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This review is from: Newley Discovered (Audio CD)
Its complete absence of recording information notwithstanding - the sleeve notes make no mention of when these recordings were made, or where, or who's accompanying Newley, or who is rolling the tape - 'Newley Discovered' is nothing short of a musical masterpiece, and a great testament to the artistry of a most singular and eccentric talent.
Anthony Newley was something of a mystery to me before getting this record. I was aware of his Artful Dodger, of course, and 'Pop Goes The Weasel', and I'd read enough articles on David Bowie down the years to realise Newley's vocal style influencing and fuelling The Thin White Diamond Dog, but that was about it. I bought 'Newley Discovered' purely because I wanted the 'Oompa Loompa' song from the 'Willy Wonka & The Chocolate Factory' film and, just like the chocolate factory itself, this album is an abundance of delights and tasty treats.
The opening ten songs, from Newley's 'Heironymus Merkin'film (a brave and baffling work where Bruce Forsyth meets Fellini), sounds like a cabaret version of the similarly self-lacerating 'John Lennon/Plastic Ono Band' album. Newley, like Lennon after him, trawls through the mess of his upbringing (both singers coincidentally lacking a father presence), tries to make sense of his catalogue of failed relationships, and rejects religion as a false comfort. It's a daring, unsparing suite - though not without humour.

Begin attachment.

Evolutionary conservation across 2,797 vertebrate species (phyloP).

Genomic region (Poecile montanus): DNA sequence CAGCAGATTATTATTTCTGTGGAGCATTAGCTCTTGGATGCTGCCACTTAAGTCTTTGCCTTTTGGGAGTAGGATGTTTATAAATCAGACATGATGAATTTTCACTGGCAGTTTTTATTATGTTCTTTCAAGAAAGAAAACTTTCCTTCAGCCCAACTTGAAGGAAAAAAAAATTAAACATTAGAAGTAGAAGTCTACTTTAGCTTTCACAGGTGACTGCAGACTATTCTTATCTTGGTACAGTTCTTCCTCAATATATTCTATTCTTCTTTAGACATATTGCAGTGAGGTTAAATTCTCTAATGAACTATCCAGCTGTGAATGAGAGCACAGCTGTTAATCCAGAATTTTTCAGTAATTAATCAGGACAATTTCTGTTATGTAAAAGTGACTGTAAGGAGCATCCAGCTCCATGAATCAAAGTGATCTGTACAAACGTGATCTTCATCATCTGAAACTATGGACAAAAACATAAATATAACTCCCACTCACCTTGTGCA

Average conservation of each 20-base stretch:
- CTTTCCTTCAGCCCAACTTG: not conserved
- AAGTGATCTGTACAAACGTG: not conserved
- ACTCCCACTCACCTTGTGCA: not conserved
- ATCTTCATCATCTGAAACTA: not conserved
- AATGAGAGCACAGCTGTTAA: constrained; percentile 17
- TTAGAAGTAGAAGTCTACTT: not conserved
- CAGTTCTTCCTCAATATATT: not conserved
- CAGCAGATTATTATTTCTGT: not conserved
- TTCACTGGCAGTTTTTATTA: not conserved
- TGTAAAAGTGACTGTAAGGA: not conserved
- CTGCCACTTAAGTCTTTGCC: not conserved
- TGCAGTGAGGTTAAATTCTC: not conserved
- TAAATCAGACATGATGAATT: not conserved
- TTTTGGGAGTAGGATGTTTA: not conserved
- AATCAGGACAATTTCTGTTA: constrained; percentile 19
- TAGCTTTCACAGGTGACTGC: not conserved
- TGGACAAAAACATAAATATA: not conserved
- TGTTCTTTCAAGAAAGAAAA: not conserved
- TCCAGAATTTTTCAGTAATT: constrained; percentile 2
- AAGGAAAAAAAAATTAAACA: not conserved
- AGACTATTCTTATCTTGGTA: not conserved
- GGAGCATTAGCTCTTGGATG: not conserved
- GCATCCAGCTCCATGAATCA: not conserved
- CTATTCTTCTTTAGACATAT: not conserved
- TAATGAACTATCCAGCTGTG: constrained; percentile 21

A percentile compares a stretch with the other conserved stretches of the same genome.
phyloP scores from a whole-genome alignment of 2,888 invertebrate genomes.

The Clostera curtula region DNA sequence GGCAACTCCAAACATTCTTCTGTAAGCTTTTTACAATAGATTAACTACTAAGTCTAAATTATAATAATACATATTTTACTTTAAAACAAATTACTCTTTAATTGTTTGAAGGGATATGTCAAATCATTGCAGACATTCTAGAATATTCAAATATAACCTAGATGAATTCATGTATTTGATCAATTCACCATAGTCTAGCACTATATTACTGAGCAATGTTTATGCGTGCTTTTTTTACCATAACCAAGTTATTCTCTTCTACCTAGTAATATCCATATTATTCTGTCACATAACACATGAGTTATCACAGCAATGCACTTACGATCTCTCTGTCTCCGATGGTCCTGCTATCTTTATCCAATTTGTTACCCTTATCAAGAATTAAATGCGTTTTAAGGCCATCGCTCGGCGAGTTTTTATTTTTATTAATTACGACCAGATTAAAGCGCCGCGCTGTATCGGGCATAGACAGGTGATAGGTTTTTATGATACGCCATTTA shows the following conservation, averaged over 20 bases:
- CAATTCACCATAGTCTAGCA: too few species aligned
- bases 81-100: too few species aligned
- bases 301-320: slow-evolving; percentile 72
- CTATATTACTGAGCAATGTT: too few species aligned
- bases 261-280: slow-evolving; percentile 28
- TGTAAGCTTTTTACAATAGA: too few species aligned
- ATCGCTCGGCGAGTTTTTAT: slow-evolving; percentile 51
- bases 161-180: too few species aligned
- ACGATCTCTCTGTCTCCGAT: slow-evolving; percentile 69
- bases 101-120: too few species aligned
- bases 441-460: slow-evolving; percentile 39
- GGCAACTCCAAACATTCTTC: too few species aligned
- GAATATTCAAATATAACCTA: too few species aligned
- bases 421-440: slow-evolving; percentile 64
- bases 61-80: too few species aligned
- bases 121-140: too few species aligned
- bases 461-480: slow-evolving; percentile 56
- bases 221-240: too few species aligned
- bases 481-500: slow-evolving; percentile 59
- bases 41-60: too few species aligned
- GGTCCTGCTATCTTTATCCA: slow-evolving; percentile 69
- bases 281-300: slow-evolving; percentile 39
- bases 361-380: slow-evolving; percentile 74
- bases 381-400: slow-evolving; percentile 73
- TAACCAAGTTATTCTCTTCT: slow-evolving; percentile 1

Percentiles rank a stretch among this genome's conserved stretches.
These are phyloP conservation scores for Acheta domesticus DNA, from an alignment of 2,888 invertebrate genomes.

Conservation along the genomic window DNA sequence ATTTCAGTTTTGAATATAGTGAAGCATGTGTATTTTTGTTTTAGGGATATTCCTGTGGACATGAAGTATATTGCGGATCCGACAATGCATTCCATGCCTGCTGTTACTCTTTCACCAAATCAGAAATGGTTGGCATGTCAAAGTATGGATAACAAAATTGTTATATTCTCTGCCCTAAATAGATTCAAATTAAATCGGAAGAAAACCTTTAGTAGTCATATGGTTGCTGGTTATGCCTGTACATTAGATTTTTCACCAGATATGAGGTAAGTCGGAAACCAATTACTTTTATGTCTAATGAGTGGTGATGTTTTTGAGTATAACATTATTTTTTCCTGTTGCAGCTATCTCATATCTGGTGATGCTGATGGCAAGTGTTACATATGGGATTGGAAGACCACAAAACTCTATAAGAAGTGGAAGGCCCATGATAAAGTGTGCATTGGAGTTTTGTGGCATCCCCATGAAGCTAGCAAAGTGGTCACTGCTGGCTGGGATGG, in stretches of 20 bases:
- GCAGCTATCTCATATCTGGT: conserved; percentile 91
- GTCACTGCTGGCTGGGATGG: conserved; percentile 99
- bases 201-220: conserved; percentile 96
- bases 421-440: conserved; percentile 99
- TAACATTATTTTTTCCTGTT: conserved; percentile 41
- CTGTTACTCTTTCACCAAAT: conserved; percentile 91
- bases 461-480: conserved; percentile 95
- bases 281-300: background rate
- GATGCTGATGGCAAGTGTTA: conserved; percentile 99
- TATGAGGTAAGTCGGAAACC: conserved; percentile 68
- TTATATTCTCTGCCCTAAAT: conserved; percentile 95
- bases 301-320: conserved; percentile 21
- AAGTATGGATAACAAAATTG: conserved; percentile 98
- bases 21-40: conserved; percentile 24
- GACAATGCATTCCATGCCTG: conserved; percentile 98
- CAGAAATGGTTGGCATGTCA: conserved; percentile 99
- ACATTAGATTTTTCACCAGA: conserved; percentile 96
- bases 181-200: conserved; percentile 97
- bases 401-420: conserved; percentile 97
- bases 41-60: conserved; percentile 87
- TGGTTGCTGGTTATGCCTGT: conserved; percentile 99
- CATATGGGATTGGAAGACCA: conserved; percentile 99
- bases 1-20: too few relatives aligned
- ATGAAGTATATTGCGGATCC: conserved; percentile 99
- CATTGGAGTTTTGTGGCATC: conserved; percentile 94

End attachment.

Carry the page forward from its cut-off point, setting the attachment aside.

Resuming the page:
The six songs from 'Willy Wonka' are, for me, the definitive readings. True, Newley released more fully-orchestrated versions on 1971's 'Pure Imagination' LP but these are far more intimate and touching in their scaled-down arrangements. There's an irrepressible joy in 'I've Got A Golden Ticket' and 'The Candy Man' (with its hilarious intro, missing from the film rendition), and 'Cheer up, Charlie' not only will break your heart but put it together again, anew and afresh.
The remaining five songs, from the 1975 film 'Mr. Quilp', lack the introspection and self-analysis of the 'Merkin' selection. But that's no bad thing. These are 'character' songs (from a musical based on Dickens' 'The Old Curiosity Shop') and are tuneful, ebullient, inventive and witty. They are strong enough to bear comparison with that celebrated musical version of another Dickens classic - I refer, of course, to Lionel Bart's 'Oliver!' That's high praise indeed.
'Newley Discovered' is both the perfect way in to begin a journey through the weird world of Anthony Newley and also a great summation of his musical and theatrical gifts.